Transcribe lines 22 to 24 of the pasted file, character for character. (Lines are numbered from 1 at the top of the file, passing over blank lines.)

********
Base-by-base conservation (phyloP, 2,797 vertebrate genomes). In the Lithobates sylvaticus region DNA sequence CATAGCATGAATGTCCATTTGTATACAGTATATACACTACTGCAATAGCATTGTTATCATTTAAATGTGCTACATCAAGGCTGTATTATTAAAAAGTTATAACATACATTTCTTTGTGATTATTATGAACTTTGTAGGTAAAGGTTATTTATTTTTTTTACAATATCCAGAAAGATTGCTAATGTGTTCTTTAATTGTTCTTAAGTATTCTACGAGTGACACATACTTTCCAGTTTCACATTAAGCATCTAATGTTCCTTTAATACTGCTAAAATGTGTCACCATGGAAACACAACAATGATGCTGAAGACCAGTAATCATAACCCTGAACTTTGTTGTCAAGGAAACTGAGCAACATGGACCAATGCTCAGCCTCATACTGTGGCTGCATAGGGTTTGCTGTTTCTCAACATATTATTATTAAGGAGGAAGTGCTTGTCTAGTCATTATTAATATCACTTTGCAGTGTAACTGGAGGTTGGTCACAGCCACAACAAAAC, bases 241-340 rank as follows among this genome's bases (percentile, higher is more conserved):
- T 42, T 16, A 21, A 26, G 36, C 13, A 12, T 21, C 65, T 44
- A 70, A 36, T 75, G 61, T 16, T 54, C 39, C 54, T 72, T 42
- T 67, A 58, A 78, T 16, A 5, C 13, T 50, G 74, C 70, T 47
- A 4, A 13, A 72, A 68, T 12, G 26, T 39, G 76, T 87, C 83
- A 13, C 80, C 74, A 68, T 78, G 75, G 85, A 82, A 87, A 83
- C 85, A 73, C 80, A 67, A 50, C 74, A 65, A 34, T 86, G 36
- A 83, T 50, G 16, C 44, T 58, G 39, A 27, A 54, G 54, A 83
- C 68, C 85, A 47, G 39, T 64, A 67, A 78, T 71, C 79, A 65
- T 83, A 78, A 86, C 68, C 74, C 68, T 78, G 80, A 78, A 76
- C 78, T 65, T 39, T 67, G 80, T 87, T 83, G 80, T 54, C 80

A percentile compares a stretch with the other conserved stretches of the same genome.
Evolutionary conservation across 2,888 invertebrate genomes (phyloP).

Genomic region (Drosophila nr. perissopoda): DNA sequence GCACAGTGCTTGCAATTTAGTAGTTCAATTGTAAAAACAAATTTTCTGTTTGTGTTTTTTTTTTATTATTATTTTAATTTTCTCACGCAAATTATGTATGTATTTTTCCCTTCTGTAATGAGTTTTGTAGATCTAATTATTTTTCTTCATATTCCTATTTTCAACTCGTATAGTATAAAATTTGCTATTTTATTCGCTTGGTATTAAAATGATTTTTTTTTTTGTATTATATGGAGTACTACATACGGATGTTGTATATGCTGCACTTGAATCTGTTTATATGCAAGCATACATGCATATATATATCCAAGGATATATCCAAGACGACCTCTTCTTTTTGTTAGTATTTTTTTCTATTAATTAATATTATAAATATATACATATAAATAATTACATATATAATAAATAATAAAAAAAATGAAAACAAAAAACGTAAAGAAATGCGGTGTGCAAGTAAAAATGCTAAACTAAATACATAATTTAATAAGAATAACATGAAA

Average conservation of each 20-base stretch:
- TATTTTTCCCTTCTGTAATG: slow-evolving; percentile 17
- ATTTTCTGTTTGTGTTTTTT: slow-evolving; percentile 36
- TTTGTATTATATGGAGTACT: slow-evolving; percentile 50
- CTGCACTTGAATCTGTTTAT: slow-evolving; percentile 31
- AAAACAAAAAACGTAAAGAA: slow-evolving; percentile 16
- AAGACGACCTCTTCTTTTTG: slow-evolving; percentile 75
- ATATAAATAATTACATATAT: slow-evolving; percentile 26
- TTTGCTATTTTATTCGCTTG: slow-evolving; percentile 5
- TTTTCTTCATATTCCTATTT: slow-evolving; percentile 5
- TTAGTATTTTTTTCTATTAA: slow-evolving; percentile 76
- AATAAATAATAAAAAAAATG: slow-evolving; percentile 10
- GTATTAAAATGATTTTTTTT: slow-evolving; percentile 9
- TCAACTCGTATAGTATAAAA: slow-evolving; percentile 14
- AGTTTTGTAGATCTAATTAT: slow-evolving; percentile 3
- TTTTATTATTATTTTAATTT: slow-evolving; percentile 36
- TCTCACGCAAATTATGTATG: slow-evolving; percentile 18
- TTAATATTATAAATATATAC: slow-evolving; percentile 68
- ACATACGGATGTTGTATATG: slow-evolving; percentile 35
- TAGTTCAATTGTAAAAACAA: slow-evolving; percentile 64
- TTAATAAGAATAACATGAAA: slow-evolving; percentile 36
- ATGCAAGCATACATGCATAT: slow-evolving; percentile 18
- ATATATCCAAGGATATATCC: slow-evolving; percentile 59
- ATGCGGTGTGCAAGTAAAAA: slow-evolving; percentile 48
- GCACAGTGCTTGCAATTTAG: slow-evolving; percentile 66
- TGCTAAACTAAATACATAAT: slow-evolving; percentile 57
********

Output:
- ATATAAATAATTACATATAT: slow-evolving; percentile 26
- TTTGCTATTTTATTCGCTTG: slow-evolving; percentile 5
- TTTTCTTCATATTCCTATTT: slow-evolving; percentile 5